Fadi Zaghmout’s second novel, Paradise on Earth, takes readers eighty-odd years into the future, imagining a Jordan where we have control over the aging process:
By Jona Fras
Fadi Zaghmout’s Paradise on Earth (Janna ‘ala l-ard; Dar al-Adab, 2014) has been labeled a “science fiction” novel — although a more precise description might be “speculative fiction with futuristic elements.” It is the Jordanian writer’s second novel, following The Bride of Amman (2012), to be published in English translation by Ruth Ahmedzai Kemp later this year. Like Bride, Janna explores interpersonal relationships and the issues individuals face when their desires and ideals clash with societal norms — but this time, with a futuristic twist: The novel’s central premise is a form of medicine that can reverse human aging, and in effect grant eternal life.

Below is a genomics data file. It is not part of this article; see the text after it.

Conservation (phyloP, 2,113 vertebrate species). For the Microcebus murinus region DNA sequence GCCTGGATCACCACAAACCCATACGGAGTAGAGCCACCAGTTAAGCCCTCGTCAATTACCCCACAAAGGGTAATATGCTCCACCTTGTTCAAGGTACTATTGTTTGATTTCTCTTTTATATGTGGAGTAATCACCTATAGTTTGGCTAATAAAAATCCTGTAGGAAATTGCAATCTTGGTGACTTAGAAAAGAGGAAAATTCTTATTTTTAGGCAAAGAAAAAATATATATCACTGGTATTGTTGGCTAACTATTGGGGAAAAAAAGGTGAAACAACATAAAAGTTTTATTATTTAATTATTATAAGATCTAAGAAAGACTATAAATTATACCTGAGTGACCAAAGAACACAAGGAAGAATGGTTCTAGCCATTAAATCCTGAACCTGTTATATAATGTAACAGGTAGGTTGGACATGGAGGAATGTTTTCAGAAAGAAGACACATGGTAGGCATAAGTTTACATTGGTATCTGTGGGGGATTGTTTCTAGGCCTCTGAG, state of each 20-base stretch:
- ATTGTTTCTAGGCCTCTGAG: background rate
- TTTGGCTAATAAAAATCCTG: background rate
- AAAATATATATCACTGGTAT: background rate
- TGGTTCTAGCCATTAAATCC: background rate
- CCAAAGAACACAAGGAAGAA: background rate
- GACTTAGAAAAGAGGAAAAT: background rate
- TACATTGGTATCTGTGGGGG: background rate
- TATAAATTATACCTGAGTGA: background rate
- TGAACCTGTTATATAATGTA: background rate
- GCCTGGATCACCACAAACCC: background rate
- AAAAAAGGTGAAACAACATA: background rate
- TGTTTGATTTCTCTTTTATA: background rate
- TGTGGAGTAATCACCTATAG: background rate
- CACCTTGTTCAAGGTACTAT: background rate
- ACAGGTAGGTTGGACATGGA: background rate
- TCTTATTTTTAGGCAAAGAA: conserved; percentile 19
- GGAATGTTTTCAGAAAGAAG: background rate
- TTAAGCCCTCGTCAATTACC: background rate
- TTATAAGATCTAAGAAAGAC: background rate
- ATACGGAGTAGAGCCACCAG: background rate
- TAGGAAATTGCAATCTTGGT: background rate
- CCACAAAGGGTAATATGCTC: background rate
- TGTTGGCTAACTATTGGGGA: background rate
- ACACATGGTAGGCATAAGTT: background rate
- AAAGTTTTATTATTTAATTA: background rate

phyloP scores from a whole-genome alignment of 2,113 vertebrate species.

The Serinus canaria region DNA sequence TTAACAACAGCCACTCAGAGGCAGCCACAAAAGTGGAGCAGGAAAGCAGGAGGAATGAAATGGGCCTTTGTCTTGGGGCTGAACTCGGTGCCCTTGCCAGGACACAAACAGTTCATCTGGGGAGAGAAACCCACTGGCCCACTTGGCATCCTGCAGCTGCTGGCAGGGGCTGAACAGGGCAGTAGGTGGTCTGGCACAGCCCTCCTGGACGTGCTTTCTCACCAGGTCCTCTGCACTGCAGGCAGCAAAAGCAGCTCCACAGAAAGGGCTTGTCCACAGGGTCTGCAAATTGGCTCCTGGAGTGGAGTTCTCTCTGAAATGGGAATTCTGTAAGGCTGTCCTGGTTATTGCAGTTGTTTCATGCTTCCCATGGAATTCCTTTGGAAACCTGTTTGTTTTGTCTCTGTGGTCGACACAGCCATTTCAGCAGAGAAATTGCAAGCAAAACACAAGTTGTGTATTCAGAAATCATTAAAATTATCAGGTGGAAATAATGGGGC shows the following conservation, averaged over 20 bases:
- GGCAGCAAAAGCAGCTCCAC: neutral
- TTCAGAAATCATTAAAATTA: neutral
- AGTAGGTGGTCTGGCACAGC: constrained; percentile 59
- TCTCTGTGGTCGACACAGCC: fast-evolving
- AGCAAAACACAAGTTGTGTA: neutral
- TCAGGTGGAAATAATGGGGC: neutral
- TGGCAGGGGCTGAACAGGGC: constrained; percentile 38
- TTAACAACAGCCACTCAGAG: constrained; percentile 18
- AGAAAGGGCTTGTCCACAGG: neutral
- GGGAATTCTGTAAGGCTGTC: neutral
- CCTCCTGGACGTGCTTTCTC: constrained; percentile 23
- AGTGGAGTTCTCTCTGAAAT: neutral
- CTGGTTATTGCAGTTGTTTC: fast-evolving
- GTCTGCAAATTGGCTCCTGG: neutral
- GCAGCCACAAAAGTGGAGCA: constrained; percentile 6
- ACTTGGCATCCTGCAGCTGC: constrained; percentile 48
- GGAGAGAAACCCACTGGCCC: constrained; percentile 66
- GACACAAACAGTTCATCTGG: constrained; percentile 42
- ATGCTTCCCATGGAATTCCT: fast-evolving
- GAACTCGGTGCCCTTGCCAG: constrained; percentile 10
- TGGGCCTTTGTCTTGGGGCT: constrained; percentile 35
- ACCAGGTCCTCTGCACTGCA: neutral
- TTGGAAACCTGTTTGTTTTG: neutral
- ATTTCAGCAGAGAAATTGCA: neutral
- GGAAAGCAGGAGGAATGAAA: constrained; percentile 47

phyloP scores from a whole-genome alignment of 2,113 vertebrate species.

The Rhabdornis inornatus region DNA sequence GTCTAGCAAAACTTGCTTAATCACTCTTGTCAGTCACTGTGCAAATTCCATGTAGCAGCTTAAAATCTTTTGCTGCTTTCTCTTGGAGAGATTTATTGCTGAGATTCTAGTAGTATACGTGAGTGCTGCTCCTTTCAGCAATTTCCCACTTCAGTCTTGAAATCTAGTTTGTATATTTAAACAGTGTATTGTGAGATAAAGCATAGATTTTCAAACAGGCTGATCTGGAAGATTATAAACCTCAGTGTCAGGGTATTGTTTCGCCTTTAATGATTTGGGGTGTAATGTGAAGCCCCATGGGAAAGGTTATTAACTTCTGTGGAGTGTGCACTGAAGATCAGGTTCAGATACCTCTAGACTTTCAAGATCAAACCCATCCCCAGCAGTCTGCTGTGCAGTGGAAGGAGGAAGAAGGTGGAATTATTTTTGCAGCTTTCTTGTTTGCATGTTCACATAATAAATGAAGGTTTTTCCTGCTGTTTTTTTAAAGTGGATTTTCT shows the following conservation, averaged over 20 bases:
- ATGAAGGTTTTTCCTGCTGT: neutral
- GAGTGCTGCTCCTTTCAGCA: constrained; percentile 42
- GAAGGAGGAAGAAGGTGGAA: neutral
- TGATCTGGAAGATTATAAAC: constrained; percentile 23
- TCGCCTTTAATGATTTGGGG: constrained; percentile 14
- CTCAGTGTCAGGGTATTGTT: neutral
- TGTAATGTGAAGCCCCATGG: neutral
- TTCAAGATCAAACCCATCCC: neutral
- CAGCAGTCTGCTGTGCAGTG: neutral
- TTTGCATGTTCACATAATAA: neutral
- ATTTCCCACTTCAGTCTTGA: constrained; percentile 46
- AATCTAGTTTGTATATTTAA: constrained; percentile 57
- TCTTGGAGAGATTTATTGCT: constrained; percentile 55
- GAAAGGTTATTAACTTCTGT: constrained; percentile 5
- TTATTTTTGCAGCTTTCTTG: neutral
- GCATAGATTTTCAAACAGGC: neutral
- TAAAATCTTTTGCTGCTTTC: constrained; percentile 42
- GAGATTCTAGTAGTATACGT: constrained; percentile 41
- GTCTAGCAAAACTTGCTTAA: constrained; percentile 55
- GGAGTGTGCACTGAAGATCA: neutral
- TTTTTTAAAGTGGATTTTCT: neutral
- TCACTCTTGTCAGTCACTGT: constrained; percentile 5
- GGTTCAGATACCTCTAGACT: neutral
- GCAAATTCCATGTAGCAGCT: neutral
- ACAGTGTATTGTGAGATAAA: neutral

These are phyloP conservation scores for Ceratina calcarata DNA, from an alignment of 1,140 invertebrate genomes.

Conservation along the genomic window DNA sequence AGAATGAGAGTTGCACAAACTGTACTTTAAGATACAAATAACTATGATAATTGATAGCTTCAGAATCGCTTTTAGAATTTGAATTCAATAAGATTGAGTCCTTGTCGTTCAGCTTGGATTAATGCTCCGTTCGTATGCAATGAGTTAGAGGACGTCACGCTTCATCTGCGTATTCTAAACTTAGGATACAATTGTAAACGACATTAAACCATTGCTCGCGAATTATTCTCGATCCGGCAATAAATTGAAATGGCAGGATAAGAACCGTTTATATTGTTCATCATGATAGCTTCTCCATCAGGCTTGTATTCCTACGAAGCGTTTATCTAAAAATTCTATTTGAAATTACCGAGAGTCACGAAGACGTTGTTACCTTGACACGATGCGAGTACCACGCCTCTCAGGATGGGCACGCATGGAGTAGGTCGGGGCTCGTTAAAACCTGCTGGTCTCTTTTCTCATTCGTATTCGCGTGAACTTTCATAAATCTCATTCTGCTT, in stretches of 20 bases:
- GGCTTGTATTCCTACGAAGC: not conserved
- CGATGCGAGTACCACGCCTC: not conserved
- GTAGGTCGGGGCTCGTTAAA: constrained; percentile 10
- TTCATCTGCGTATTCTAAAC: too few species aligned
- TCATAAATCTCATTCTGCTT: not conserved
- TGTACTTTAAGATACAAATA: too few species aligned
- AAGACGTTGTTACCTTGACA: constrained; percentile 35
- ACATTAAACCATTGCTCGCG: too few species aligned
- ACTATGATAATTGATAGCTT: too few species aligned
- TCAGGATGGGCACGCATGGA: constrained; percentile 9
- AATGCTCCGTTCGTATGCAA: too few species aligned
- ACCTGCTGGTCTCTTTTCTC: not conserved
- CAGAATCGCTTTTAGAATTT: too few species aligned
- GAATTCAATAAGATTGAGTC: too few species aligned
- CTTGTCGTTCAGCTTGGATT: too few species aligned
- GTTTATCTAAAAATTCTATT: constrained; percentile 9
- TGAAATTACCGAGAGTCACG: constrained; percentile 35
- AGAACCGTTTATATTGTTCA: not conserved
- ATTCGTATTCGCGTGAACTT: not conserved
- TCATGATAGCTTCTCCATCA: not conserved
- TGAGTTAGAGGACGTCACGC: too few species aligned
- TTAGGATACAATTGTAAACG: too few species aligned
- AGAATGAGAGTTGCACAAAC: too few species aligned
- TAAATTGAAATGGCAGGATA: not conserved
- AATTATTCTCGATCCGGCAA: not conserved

Janna is set in Amman, Jordan in the 2090s, and is narrated through the eyes of Janna Abdallah…
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